Powerkiteshop Team Rider - John Eaton speeds across the Ivanpah
Dry Lake Bed
Mark Everitt freestyling it.
The road to Ivanpah
Powerkiteshop Team Rider - Mark Everitt
Megan Edwards knew nothing about buggies until she dropped
in on Ivanpah's cracked, dusty and dry lakebed.
Kite buggiers from around the globe gathered near Primm for
the tenth annual Spring Break Buggy Blast, an event that
regularly persuades people from as far away as New Zealand
and Argentina to make a yearly pilgrimage to the cracked
and dusty surface of the Ivanpah dry lakebed in Nevada.
"Conditions are perfect today,"
Dean said as the wind whipped around us. "We've been
lucky all week." He pointed to a man flying an enormous
kite decorated with a New Zealand flag. "That's Peter
Lynn," he said. Lynn is credited with inventing kite
buggying, and his vehicle and kite designs are popular all
over the world. Also in attendance was Buggy Blast founder
Fran Gramkowski, who hails from New Jersey. I also met Scott
Skinner, president of the Drachen Foundation, an organization
dedicated to the "increase and diffusion of knowledge
about kites worldwide."
"Ready for your ride?" Dean asked,
which was the first time I realized I was going to be more
than a mere observer. He introduced me to Blake Pelton,
a professional kite designer from Colorado. He was standing
next to a buggy built for two. After explaining that under
no circumstances was I to touch my feet to the ground while
we were moving, I was suddenly speeding across the lake
toward Interstate 15.
Now it was easy to understand why people
travel halfway around the world to get to Ivanpah, and why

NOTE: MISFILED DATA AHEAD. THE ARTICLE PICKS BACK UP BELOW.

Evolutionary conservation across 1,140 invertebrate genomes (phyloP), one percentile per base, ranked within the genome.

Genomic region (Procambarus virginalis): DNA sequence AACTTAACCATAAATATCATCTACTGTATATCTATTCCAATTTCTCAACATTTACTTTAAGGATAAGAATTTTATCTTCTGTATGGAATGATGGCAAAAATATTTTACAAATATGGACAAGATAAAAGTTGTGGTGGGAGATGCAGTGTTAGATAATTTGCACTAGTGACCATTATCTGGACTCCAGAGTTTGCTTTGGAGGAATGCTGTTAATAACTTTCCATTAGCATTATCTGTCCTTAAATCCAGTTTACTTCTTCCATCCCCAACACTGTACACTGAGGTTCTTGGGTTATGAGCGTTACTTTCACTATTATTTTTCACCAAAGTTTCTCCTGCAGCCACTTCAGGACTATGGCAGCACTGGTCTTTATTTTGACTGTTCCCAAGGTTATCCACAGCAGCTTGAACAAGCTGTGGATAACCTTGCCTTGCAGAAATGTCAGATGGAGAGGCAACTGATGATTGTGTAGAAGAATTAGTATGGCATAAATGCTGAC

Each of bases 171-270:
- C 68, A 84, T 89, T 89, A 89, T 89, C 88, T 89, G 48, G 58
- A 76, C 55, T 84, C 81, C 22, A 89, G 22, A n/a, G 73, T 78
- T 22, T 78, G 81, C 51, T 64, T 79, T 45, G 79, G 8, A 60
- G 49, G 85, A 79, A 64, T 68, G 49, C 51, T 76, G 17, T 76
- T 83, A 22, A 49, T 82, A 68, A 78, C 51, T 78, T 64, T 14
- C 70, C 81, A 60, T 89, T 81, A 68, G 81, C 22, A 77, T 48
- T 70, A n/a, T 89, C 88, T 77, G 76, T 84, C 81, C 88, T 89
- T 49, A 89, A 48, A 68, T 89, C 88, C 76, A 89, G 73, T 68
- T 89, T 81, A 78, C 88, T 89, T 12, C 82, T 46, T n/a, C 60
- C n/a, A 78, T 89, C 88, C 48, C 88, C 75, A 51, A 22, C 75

kite buggying is growing in popularity here in Las Vegas.
Not many places on earth offer thirty-five square miles
of unobstructed flatness.
If conditions are right, which is often the case in southern
Nevada, buggies can travel up to seventy miles an hour.
I topped out at about thirty with Blake, but it felt like
at least a hundred. When I looked back to see that the big
white tent had shrunk to a tiny dot, I was glad to hear
about the safety precautions buggiers take, like carrying
water and making sure somebody knows where they've headed.
In addition, I learned that I was traveling with a very
experienced pilot. Blake got his first kite at age three,
built his first kite at five, and he's been buggying for
over twenty years.
But that isn't to say that it takes twenty
years to learn the sport. "I can teach someone the
basics in a few days," he said.
And as soon as we returned to headquarters,
he resumed giving lessons to an eager novice.
This year's Spring Break Buggy Blast was
cut unexpectedly short by rainstorms that turned Ivanpah
into a real lake. The buggiers will be back next year.
Report: Courtesy of Megan Edwards - www.meganedwards.com
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